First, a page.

It was with some surprise that I discovered from a stray email in my inbox last week that March is National Reading Awareness Month. I am apparently more object-oriented than I realized, as I noted the difference between “reading” and “book” immediately (as in, this isn’t National Book Awareness Month). For me, the two go hand in hand. And they do in the case of this campaign as well, to an extent, but the subtle difference made me pause enough to look it up. When I found out that this month is organized by several childhood education organizations (including Whooo’s Reading and Read Aloud), the pieces clicked into place. March is more about education and early childhood development than about the consumption of literature for its own sake. Groups like Read Aloud are using this month to promote literacy and language development by letting guardians and parents of children know how important even 15 minutes of read-aloud time can be for kids.
The love of stories can and does develop in us even before we learn to read—and even if we never learn to read. Reading, however, gives us access to a wider range of material, from books to newspapers to magazines to basically everything online. Literacy is also linked, according to UNESCO, to a cycle of poverty, unemployment, crime, and prejudice against women. In other words, reading is seriously essential, and the literacy rates in the US aren’t as great as you might think: 14 percent of the population can’t read, and this number hasn’t budged in a decade.
I was one of the lucky kids whose parents had a natural inclination towards reading, and they read aloud to me when I was young. While this didn’t translate into an automatic love of reading at the time, if you take a look at where I am now and what I do for a living (clue: write about books, a lot, all the time, as much as anyone will let me) it seems like yes, it probably did make a difference. I had the privilege and time to be reluctant to learn how to read on my own because I thought it meant I would spend less time with my parents, who read to me. The first time I read a book in English on my own, it was in secret, so that my mother wouldn’t know that I was going ahead with the book we’d started together (it was the first Harry Potter, and the first chapter I ever read alone was “Halloween”). Reading, in this incredibly basic and innocent way, felt dangerous.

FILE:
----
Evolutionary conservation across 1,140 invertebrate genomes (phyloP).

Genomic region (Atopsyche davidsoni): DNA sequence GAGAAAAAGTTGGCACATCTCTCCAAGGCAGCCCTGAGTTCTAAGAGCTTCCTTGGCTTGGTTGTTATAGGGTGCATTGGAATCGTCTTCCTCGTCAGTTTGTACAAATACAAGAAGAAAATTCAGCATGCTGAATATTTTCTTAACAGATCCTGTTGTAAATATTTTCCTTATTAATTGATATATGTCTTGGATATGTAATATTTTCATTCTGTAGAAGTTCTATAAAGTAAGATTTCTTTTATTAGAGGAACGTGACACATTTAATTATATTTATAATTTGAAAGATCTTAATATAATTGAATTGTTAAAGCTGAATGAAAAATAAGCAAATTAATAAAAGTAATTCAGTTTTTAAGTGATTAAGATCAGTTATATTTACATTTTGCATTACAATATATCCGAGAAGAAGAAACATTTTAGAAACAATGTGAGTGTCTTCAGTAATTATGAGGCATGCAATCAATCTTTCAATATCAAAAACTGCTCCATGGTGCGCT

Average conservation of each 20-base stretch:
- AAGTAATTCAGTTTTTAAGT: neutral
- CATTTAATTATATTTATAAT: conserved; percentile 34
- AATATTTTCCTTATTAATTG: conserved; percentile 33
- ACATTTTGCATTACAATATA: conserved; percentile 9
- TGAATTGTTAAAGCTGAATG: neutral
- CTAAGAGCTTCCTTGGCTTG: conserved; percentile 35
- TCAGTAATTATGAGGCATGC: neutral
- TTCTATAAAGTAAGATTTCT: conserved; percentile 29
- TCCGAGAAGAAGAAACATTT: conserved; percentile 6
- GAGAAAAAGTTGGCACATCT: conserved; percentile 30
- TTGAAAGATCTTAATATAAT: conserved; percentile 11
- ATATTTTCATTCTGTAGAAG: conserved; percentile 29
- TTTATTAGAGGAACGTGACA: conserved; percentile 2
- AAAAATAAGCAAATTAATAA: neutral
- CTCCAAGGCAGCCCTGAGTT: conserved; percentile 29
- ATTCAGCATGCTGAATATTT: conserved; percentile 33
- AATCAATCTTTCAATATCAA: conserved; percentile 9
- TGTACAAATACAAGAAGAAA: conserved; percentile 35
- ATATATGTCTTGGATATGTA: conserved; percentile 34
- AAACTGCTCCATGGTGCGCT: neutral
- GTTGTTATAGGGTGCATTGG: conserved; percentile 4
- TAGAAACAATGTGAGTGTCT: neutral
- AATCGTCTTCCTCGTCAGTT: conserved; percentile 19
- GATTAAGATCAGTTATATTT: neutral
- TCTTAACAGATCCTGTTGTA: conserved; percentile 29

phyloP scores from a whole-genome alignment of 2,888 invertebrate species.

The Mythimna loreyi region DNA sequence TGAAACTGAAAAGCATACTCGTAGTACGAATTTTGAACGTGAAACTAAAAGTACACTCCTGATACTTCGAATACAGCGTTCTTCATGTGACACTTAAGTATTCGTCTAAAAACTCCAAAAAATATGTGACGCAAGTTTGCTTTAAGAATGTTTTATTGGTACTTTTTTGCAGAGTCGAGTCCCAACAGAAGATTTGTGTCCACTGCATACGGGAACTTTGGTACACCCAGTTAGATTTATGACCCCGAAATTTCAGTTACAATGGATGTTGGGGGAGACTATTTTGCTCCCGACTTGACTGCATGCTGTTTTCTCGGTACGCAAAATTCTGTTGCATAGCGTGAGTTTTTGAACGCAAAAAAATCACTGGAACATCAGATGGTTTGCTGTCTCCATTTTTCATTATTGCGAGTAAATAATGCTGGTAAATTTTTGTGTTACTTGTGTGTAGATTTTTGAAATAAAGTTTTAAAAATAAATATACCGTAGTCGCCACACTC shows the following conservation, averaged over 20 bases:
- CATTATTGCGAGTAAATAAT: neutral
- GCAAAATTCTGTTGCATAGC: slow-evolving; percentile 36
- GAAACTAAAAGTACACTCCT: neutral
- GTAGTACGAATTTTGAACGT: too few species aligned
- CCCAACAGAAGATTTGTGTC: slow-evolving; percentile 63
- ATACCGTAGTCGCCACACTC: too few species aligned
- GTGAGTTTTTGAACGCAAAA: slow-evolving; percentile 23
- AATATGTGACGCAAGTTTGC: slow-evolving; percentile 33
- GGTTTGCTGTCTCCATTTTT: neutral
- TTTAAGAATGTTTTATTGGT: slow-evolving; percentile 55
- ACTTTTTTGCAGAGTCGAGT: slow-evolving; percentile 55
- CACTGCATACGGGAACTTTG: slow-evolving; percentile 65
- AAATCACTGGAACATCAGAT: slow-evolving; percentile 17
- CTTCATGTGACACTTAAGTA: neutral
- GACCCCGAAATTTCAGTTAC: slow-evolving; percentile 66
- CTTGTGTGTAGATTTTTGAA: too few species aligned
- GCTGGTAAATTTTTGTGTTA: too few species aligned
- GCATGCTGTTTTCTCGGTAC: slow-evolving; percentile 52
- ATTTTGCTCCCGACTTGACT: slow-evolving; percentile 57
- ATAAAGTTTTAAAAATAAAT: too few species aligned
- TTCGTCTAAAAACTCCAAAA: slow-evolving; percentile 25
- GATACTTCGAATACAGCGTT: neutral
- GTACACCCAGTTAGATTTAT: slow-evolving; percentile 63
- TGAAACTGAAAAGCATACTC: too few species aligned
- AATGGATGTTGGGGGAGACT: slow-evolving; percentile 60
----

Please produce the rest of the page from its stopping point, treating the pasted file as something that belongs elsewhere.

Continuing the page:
I didn’t know then what I would learn later: reading is dangerous. It’s dangerous because it gives us knowledge, it makes us question things, and it gives us access to emotions we may not have known how to describe. There are still many places around the world where half or fewer women know how to read than men. Knowledge is locked inside of text that is inaccessible to people, and that this is still the case for so many is reminiscent of Nineteen Eighty-Four, by George Orwell, or The Handmaid’s Tale, by Margaret Atwood, two books in which people’s curiosity is barred, their desire to question is quashed, and the information is effectively destroyed or taken away. The difference between those dystopian books and our reality is that it’s not as if worldwide, or even nationwide, literacy has been achieved yet.
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So let’s take this month, National Reading Awareness Month, and do something with it. Let’s read with our kids or little siblings (or those we babysit) more. Let’s buy new parents books for their babies rather than yet more blue or pink clothes. Let’s reflect on the privilege we have in being able to read and think about what we can do to give others the gift of reading, whether that’s something as simple as installing Tab For a Cause (and donating your hearts to educational charities) or donating to or volunteering with groups like Room to Read. If you’re reading this, after all, you’re one of the lucky ones like me. You can and do read. Let’s try to make that number bigger.